precious metal hard money lenders & Precious Metals Loan Programs

We now have, through one of our Capital Partners, Direct Access to Capital by Leveraging your Precious Metals and Gem Stones.

NMB Capital Group, through a Private Individual/Client, Located in Europe, who is Directly Connected to a Top 25 Western European Bank, Will Establish a Credit Line Against your Assets.

• This Transaction will be Structured like a Hard Money Loan.

• Minimum Loan Size is 25M USD

• This Program Does NOT Require an Insurance Wrap

Fill out the form below for quickest reply:

No matter what your Gemstone or Precious Metal loan needs are, NMB Capital can help!... Your success is our success!


Here Are The Approved Assets We Are Looking For:

• Diamonds

• Rubies

• Topaz

• Emeralds

• Sapphires

• Gold

• Silver

Underwriting Items Needed:

CIS Package

GIA Certified Appraisal

SKR safe keeping receipt

Use of Funds

Color Passport


Approved Assets We Are Looking For:

• Diamonds

In mineralogy, diamond (from the ancient Greek αδάμας – adámas "unbreakable") is an allotrope of carbon, where the carbon atoms are arranged in a variation of the face-centered cubic crystal structure called a diamond lattice. Diamond is less stable than graphite, but the conversion rate from diamond to graphite is negligible at ambient conditions. Diamond is renowned as a material with superlative physical qualities, most of which originate from the strong covalent bonding between its atoms. In particular, diamond has the highest hardness and thermal conductivity of any bulk material. Those properties determine the major industrial application of diamond in cutting and polishing tools.

Diamond has remarkable optical characteristics. Because of its extremely rigid lattice, it can be contaminated by very few types of impurities, such as boron and nitrogen. Combined with wide transparency, this results in the clear, colorless appearance of most natural diamonds.

• Rubies

The ruby is a pink to blood-red colored gemstone, a variety of the mineral corundum (aluminium oxide). The red color is caused mainly by the presence of the element chromium. Its name comes from ruber, Latin for red. Other varieties of gem-quality corundum are called sapphires. The ruby is considered one of the four precious stones, together with the sapphire, the emerald, and the diamond.[1]

Prices of rubies are primarily determined by color. The brightest and most valuable "red" called pigeon blood-red, commands a huge premium over other rubies of similar quality. After color follows clarity: similar to diamonds, a clear stone will command a premium, but a ruby without any needle-like rutile inclusions may indicate that the stone has been treated. Cut and carat (weight) also determine the price.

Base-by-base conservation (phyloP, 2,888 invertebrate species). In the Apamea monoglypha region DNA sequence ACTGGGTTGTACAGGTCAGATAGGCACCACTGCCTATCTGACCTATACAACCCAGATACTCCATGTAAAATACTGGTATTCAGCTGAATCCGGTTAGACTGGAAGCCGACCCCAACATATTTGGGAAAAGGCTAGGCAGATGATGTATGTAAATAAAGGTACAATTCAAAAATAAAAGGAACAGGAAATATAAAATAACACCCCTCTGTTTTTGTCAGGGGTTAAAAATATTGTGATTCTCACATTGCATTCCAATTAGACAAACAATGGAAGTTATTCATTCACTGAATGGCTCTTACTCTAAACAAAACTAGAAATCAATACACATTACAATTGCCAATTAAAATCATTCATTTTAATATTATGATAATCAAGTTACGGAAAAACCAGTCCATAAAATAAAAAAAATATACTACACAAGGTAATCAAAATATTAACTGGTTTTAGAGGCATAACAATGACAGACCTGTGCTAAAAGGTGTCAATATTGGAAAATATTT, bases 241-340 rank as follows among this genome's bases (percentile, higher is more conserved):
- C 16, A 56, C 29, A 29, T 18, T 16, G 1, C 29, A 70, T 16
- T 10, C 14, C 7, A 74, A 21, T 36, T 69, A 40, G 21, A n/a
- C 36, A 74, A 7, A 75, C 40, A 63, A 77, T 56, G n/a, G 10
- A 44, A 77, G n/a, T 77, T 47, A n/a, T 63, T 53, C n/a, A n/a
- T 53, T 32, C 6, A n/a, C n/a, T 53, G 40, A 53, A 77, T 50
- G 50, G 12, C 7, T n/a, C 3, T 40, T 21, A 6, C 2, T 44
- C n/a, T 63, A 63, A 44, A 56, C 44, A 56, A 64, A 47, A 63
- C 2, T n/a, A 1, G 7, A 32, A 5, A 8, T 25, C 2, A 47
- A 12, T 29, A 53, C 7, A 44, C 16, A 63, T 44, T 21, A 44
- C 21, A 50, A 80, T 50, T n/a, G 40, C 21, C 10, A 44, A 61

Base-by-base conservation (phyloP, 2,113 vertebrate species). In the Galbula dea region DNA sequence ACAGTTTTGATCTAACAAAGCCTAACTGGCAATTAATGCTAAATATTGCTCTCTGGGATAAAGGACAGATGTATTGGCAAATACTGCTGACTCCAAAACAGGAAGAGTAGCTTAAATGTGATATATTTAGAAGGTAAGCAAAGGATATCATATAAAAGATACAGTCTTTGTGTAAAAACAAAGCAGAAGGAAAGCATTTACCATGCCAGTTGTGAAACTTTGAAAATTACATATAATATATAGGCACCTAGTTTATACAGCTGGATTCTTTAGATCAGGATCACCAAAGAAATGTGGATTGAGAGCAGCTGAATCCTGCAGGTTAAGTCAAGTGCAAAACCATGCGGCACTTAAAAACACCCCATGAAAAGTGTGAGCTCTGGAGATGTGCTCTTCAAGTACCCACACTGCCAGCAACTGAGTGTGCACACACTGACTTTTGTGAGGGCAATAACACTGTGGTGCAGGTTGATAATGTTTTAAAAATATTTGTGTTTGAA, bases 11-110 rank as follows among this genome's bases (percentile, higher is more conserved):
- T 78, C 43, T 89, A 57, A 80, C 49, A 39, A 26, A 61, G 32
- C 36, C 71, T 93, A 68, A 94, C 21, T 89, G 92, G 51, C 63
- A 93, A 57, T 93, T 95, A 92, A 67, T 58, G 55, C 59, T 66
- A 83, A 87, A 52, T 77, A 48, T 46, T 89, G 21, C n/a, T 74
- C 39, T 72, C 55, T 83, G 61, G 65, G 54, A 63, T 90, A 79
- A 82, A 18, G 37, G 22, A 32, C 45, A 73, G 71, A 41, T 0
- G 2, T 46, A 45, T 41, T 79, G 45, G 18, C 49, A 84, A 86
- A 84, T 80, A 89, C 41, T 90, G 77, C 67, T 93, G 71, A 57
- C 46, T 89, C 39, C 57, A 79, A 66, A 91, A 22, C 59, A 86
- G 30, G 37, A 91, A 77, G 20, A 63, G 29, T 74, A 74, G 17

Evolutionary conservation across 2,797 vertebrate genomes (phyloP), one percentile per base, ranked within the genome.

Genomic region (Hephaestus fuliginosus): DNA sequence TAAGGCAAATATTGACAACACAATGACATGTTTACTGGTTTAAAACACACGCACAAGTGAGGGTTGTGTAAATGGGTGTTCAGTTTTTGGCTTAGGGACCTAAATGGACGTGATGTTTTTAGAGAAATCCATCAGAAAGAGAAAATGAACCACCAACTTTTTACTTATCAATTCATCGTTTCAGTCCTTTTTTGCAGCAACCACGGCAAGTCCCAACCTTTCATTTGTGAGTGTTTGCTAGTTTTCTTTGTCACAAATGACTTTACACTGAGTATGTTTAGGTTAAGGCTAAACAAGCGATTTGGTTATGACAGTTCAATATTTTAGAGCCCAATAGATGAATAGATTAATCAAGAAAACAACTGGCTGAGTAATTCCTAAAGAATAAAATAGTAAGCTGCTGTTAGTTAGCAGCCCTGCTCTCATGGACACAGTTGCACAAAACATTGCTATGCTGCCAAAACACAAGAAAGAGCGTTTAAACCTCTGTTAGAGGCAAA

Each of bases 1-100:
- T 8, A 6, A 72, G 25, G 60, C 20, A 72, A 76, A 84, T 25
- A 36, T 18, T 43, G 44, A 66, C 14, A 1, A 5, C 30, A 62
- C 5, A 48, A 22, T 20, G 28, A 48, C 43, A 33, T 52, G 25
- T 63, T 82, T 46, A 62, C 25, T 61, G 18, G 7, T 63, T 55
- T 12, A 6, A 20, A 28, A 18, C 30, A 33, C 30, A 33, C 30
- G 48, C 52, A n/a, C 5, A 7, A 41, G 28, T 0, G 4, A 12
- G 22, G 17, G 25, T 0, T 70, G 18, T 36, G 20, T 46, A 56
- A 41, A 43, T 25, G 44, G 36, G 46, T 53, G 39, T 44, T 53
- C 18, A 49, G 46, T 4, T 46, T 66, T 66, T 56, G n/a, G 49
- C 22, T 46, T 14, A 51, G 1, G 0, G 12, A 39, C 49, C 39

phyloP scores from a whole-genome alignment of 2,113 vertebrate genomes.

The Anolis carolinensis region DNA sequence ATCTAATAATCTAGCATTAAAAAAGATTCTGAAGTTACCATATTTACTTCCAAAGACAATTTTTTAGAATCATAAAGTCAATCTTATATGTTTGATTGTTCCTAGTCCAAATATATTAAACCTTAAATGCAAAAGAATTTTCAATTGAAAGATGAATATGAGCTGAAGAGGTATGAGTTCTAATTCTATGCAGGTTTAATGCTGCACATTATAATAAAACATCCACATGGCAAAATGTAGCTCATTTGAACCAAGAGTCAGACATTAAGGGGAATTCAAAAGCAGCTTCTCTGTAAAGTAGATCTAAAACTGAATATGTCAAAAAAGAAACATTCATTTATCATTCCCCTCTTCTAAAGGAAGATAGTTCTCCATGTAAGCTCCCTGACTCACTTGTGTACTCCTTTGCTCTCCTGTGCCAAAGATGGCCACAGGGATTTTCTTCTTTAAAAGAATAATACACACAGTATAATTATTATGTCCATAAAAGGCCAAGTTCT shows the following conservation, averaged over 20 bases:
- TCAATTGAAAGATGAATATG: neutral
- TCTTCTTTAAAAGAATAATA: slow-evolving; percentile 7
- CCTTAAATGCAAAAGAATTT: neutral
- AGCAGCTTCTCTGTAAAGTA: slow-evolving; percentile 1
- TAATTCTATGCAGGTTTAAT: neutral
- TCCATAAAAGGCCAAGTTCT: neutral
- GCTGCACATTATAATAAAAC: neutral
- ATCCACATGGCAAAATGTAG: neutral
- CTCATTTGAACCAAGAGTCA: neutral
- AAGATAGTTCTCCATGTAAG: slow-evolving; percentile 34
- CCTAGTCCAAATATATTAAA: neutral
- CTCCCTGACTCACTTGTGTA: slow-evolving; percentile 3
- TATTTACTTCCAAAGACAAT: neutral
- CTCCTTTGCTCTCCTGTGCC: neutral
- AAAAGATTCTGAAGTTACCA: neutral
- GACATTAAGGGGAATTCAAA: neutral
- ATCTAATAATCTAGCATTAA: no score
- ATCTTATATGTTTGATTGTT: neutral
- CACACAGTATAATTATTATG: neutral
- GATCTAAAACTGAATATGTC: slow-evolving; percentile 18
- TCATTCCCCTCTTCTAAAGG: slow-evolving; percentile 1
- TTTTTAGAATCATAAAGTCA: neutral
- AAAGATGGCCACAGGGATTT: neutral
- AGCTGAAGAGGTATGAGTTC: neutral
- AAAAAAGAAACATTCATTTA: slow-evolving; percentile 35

• Topaz

Pure topaz is colorless and transparent but is usually tinted by impurities; typical topaz is wine, yellow, pale gray, reddish-orange, or blue brown. It can also be made white, pale green, blue, gold, pink (rare), reddish-yellow or opaque to transparent/translucent.

Orange topaz, also known as precious topaz, is the traditional November birthstone, the symbol of friendship, and the state gemstone for the US state of Utah.[5]

Imperial topaz is yellow, pink (rare, if natural) or pink-orange. Brazilian Imperial Topaz can often have a bright yellow to deep golden brown hue, sometimes even violet. Many brown or pale topazes are treated to make them bright yellow, gold, pink or violet colored. Some imperial topaz stones can fade on exposure to sunlight for an extended period of time.[6][7] Blue topaz is the US state Texas' gemstone.[8] Naturally occurring blue topaz is quite rare. Typically, colorless, gray or pale yellow and blue material is heat treated and irradiated to produce a more desired darker blue.[7]

Mystic topaz is colorless topaz which has been artificially coated giving it the desired rainbow effect.

• Emeralds

Emerald tends to have numerous inclusions and surface breaking fissures. Unlike diamond, where the loupe standard, i.e. 10X magnification, is used to grade clarity, emerald is graded by eye. Thus, if an emerald has no visible inclusions to the eye (assuming normal visual acuity) it is considered flawless. Stones that lack surface breaking fissures are extremely rare and therefore almost all emeralds are treated, "oiled", to enhance the apparent clarity. Eye-clean stones of a vivid primary green hue (as described above) with no more than 15% of any secondary hue or combination (either blue or yellow) of a medium-dark tone command the highest prices.[6] This relative crystal non-uniformity makes emeralds more likely than other gemstones to be cut into cabochons, rather than faceted shapes.